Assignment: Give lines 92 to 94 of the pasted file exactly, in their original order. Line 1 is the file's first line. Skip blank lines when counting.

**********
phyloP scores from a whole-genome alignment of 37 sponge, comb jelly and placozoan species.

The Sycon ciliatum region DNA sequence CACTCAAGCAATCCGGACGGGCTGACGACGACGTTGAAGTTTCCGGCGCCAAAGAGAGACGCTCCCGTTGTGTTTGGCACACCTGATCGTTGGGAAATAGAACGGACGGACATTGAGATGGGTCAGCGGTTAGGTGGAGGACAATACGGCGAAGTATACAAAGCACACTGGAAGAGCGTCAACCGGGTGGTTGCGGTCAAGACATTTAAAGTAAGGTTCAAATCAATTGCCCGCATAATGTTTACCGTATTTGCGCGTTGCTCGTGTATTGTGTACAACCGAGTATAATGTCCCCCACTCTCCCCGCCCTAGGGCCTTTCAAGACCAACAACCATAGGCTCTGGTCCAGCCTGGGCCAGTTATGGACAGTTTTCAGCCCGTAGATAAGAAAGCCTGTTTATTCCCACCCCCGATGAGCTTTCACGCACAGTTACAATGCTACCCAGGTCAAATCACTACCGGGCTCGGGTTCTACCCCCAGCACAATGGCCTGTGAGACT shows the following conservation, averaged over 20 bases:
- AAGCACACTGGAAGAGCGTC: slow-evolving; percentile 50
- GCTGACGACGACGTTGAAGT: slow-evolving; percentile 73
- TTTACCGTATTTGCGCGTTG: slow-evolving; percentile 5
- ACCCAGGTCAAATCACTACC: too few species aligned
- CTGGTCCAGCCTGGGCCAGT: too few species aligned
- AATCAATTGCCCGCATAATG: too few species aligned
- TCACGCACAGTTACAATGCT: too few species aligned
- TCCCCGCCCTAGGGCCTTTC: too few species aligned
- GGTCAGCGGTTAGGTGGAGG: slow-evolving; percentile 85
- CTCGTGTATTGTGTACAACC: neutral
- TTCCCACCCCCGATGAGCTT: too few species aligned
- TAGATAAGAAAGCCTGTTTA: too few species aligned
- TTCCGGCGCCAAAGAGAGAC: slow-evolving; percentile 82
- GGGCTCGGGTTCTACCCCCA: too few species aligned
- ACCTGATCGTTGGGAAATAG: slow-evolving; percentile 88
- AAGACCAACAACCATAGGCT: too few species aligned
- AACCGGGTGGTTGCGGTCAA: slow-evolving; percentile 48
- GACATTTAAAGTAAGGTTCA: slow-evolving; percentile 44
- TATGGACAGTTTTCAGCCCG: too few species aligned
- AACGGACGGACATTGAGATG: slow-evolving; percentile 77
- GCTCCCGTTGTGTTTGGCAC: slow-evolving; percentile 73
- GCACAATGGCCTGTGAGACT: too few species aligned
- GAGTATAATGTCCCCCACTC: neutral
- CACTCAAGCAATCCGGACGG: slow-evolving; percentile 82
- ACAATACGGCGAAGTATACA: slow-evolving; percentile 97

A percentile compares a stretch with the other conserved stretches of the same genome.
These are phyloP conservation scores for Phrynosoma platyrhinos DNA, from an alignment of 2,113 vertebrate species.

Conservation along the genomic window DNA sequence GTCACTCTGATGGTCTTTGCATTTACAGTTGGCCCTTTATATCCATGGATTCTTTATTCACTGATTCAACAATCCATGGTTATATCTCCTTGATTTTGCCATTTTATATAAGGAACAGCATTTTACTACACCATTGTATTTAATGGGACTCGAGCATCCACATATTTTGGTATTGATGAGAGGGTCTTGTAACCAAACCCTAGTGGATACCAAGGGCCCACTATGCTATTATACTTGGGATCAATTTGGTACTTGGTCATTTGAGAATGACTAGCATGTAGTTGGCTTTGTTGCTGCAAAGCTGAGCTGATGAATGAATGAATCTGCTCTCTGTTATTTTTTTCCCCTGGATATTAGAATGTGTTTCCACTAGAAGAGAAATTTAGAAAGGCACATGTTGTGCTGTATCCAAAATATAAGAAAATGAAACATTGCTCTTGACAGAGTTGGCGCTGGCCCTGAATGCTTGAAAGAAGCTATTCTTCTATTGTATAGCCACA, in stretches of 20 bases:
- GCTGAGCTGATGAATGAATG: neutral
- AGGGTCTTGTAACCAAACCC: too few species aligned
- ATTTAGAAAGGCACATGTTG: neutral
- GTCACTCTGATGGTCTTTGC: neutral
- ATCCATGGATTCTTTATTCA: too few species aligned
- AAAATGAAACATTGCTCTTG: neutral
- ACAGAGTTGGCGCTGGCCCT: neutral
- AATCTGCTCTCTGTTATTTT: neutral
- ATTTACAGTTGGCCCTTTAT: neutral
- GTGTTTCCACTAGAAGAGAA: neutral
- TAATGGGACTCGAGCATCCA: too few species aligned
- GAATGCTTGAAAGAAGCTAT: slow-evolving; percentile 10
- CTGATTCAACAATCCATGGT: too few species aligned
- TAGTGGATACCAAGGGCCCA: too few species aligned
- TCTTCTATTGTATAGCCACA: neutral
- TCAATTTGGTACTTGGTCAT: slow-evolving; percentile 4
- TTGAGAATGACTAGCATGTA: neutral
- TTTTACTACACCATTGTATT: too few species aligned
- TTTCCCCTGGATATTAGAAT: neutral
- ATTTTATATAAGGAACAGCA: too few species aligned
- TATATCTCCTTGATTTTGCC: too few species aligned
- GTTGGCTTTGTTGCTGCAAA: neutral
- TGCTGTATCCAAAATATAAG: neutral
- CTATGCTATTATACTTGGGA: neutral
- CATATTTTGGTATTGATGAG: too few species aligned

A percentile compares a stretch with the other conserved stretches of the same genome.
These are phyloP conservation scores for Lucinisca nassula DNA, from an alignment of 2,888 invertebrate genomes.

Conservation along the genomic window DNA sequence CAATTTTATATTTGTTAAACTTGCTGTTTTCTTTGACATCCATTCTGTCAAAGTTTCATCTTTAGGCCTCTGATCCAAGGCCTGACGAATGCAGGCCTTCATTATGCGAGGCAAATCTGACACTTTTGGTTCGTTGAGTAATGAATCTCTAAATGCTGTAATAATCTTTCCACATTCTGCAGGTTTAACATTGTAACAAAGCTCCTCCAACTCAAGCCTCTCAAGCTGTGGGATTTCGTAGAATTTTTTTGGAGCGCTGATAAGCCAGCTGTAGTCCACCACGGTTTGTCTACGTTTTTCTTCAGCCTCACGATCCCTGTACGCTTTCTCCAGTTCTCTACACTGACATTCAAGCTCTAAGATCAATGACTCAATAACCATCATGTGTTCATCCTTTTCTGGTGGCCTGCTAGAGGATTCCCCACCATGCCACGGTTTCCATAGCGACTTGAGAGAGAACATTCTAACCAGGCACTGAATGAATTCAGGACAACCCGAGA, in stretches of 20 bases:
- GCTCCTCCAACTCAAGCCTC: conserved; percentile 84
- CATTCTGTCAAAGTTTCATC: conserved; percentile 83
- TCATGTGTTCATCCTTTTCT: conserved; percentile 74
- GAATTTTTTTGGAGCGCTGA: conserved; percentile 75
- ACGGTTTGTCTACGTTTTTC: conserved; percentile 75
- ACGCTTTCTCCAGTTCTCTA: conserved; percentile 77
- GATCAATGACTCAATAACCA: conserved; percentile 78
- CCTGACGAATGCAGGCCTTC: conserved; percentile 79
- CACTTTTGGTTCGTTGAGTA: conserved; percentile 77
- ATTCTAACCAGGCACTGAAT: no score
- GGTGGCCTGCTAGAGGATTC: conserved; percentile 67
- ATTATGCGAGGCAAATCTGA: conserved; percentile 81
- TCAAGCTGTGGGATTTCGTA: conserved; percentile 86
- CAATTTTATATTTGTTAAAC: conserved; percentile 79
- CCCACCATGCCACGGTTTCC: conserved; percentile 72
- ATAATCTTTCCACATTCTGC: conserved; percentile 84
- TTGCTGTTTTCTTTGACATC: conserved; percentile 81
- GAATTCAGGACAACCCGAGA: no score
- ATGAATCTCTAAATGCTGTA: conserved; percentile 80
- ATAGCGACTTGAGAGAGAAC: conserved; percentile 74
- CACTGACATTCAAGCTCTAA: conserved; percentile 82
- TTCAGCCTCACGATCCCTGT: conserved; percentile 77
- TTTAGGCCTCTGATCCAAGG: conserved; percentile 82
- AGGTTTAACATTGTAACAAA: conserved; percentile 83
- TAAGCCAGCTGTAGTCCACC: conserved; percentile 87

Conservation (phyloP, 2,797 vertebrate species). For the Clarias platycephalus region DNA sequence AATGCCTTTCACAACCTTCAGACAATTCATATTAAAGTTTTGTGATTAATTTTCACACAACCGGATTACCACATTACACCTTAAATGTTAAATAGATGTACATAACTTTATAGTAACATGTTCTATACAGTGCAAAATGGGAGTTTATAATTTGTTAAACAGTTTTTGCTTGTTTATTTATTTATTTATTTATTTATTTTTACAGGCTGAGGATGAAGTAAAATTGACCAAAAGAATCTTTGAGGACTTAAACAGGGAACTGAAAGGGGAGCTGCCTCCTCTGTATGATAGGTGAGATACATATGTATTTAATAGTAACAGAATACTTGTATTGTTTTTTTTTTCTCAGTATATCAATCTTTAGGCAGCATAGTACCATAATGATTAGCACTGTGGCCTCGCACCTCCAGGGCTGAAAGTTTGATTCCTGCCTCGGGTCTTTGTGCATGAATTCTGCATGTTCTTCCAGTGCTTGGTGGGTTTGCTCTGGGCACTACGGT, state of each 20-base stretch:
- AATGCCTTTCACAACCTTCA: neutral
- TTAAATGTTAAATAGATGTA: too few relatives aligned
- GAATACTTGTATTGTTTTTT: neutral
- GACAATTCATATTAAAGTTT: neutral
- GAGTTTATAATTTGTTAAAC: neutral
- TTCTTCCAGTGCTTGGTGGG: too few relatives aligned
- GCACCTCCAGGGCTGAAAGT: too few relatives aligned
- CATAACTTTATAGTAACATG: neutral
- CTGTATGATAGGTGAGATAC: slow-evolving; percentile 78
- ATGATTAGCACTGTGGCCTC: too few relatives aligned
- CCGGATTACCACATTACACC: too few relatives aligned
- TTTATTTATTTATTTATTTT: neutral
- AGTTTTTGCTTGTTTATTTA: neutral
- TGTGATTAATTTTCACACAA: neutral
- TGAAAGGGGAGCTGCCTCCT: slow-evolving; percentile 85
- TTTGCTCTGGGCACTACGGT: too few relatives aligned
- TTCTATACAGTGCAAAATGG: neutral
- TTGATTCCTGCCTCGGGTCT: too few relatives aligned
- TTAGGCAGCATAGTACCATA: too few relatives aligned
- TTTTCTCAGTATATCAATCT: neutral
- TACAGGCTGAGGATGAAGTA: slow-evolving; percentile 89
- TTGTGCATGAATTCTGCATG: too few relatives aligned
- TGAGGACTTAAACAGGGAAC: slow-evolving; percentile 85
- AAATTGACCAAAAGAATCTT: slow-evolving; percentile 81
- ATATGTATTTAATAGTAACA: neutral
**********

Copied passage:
- CATAACTTTATAGTAACATG: neutral
- CTGTATGATAGGTGAGATAC: slow-evolving; percentile 78
- ATGATTAGCACTGTGGCCTC: too few relatives aligned